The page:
Regardless of whether you choose to drive the base GS 350, the fuel-efficient GS 450h or the mean-looking GS 350 F Sport, you will not be disappointed with how this car handles. During our day with the 2013 Lexus GS, we were able to do a good mix of driving ranging from long highway jaunts to carving up the infield road course at the Las Vegas Motor Speedway. The latter activity was obviously the most fun, but it was surprising to see how the GS did head-to-head against a Mercedes E350 Sedan and a BMW 5353i. The suspension tuning of the 2013 Lexus GS was felt more responsive than the E350's mushy handling and it was far more predictable than the BMW's "loose-is-fast" mentality. The BMW still felt faster on the track, but the Lexus held its own and felt more refined while doing so.
The improved handling and driving dynamic is mostly the result of its lighter, stronger frame which has allowed the car to be more rigid while shedding pounds, and its 3,795-pound curb weight is just under that of the E350 Sedan and about 300 pounds lighter than a comparable 535i. For most drivers, this just means the GS no longer feels like a floaty, oversized sedan, but buyers looking for a responsive, fun-to-drive luxury sedan should be very impressed with the new GS. All 2013 GS models get the driver-selectable Drive Mode system that can switch between normal, Eco or Sport S modes, but the GS F Sport and Luxury Package models also get a Sport S+ mode for more in-depth performance tuning; the GS 450h also adds an EV mode for improved all-electric performance.
Stepping things up quite a bit, the GS F Sport also gets the optional Lexus Dynamic Handling with Dynamic Rear Steering for even better handling. At lower speeds, the rear wheels are able to turn in the opposite direction of the front wheels for added responsiveness and the same direction as the front wheels at highway speeds for improved lane-changing maneuverability; the rear wheels are able to turn up to 2 degrees each way. When it comes to performance, it might be easy to miss the V-8 engine that most competitors are offering, but the GS 450h is actually the high-output model of this line-up, and, not surprisingly, it was also the quickest on the track despite a curb weight disadvantage (almost 400 pounds heavier than a GS 350). Lexus claims the GS 450h can run from zero to 60 miles per hour in just 5.6 seconds while still delivering the all-electric driving , brake regeneration and automatic start/stop features expected from a hybrid.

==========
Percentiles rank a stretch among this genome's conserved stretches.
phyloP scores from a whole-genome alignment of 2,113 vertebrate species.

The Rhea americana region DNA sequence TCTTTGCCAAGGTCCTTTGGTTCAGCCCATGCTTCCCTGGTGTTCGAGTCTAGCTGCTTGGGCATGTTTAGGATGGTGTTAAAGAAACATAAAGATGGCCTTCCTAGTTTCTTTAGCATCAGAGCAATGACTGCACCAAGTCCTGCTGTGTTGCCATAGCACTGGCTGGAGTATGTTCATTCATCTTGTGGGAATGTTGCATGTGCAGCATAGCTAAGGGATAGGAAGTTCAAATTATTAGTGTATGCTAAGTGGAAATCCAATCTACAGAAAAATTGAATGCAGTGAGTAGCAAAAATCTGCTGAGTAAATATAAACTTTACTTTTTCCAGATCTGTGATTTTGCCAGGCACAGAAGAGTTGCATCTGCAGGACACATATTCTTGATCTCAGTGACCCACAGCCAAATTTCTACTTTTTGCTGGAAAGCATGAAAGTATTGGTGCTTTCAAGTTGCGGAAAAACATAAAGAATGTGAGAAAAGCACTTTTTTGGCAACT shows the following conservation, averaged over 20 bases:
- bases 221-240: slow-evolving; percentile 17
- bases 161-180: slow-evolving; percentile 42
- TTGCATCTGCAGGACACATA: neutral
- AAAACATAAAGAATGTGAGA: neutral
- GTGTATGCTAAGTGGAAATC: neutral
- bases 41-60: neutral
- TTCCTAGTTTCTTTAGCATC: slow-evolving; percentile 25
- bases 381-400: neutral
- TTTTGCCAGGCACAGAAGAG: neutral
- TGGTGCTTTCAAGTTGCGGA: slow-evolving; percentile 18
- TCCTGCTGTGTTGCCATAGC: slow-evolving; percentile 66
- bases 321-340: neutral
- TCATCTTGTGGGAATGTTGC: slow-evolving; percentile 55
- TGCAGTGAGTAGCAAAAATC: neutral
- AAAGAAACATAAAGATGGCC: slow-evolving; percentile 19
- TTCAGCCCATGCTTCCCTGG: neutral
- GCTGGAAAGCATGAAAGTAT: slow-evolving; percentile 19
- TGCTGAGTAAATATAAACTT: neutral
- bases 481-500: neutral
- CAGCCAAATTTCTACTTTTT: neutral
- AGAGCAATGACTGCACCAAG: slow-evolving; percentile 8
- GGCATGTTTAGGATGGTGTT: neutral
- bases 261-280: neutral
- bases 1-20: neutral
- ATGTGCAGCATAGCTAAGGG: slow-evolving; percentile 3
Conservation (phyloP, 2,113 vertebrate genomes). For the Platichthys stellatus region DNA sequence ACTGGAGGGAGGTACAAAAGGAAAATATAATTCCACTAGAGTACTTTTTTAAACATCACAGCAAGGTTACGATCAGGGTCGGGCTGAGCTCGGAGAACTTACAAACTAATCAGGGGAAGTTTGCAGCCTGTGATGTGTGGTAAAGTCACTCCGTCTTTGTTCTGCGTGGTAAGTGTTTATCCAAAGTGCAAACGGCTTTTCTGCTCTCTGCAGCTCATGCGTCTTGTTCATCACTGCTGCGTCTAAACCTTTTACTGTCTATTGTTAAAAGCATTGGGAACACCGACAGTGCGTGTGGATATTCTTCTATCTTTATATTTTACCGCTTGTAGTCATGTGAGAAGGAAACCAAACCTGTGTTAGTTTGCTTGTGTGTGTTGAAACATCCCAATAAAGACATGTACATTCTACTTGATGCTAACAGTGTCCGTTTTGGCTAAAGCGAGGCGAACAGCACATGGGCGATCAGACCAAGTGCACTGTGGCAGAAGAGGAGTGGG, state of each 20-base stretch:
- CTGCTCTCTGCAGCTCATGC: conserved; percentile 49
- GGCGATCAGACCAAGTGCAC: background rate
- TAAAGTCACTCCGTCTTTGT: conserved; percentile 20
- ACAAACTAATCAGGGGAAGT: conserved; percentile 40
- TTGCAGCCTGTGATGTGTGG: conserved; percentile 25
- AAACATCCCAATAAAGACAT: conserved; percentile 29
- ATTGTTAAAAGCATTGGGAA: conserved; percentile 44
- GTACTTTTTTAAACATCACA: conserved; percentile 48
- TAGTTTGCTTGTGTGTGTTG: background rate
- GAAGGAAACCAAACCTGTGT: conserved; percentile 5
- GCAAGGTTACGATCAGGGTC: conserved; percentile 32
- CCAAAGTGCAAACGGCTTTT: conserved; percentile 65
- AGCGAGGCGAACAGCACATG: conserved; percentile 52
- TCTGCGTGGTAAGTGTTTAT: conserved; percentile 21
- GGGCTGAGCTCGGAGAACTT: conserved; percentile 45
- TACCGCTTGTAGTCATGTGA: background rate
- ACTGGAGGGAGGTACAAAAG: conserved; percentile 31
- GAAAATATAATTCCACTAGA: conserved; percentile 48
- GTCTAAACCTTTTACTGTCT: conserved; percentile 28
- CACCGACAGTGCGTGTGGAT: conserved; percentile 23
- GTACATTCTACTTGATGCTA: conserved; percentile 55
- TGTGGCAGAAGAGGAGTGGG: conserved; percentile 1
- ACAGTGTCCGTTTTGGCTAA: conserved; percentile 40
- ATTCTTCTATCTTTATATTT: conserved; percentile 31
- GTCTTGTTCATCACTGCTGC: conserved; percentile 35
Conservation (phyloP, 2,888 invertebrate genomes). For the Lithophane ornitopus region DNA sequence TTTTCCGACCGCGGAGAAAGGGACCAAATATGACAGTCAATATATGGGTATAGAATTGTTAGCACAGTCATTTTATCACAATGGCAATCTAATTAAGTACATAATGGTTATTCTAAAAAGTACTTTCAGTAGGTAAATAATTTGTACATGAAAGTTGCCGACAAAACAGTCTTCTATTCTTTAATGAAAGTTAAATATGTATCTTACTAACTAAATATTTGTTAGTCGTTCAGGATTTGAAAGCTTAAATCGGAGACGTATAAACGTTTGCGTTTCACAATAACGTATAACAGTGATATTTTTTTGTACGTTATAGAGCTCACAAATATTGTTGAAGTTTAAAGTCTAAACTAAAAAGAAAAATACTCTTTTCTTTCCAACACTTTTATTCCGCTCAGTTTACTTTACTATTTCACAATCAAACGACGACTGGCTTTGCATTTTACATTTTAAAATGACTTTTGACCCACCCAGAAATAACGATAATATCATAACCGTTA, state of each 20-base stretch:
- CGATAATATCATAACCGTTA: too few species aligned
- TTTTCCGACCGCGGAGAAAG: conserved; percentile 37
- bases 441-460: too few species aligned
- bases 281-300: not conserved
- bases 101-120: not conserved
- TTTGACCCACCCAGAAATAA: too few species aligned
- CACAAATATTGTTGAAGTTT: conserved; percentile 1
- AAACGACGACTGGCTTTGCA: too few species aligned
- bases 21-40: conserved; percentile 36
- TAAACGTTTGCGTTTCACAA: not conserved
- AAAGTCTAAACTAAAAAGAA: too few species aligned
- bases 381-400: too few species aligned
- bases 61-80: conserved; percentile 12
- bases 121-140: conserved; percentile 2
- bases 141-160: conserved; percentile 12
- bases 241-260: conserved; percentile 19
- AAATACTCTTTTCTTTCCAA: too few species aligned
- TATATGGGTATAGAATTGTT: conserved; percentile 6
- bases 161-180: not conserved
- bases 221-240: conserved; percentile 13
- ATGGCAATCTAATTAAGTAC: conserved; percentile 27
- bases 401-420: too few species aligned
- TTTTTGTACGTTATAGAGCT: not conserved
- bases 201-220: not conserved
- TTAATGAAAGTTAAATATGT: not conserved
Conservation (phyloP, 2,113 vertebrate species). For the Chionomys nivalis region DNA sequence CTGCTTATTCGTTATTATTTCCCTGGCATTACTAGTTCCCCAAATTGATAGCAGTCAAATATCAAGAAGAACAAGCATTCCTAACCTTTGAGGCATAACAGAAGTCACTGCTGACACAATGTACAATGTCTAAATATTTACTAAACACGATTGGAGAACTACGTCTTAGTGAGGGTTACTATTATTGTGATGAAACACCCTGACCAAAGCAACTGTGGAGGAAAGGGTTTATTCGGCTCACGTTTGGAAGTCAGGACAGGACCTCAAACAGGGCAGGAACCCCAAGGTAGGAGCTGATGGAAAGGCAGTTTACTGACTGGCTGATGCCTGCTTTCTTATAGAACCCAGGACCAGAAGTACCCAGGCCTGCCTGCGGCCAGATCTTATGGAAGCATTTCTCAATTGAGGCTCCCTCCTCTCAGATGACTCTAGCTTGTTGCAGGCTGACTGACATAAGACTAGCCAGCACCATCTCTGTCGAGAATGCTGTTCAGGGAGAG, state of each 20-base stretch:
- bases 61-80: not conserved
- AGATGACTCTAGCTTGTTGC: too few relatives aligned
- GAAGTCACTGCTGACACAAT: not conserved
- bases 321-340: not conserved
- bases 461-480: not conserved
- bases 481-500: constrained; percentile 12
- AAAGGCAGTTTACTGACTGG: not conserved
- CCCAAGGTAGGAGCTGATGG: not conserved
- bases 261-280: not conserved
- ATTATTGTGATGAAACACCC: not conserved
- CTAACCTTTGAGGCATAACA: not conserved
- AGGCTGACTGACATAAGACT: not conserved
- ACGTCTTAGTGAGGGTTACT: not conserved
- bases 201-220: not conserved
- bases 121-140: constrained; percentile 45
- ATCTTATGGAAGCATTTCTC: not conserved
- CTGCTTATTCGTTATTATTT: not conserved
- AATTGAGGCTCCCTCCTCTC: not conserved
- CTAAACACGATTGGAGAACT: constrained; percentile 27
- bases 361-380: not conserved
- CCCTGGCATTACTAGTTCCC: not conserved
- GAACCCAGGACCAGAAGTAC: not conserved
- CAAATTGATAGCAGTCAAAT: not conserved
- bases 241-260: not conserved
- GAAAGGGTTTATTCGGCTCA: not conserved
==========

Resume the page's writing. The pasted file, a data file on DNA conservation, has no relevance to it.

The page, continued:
2013 Lexus GS First Drive Review: Safety
The 2013 Lexus GS has yet to be rated by the National Highway Traffic Safety Administration (NHTSA) or the Insurance Institute for Highway Safety (IIHS) for its crash safety, but it comes with plenty of standard safety features that include 10 airbags, active head restraints, LED daytime running lights (DRL), electronic brake-force distribution with brake assist, four-wheel anti-lock disc brake system, Vehicle Stability Control and tire pressure monitoring system (TPMS).
2013 Lexus GS First Drive Review: Final Thoughts
With cars like the IS-F and LFaA under its belt, nobody is doubting the performance abilities of Toyota's Lexus brand, but the 2013 Lexus GS does show that the luxury automaker can make its cars fast and exciting while keeping the same level of luxury and comfort expected from a luxury sedan. Where the previous GS came up short in attracting buyers from sportier cars like BMW and Audi or plusher cars like Mercedes-Benz, the new GS has been improved in every possible way to become a must-see luxury sport sedan rather than an also-ran. If the 2013 Lexus GS is any indication where Lexus is heading with its future cars, the luxury sedan market is about to get much more exciting... and that's without evening thinking about the rumored GS-F!
2013 Lexus GS First Drive Review: Pros and Cons
- excellent ride and handling
- GS 450h delivers power output of a V-8
- aggressive styling of GS 350 F Sport is best in class
- no V-8 option
- confusing option and packaging breakdown on Lexus website
Lexus provided travel, lodging and vehicle for this review.
Photos by Jeffrey N. Ross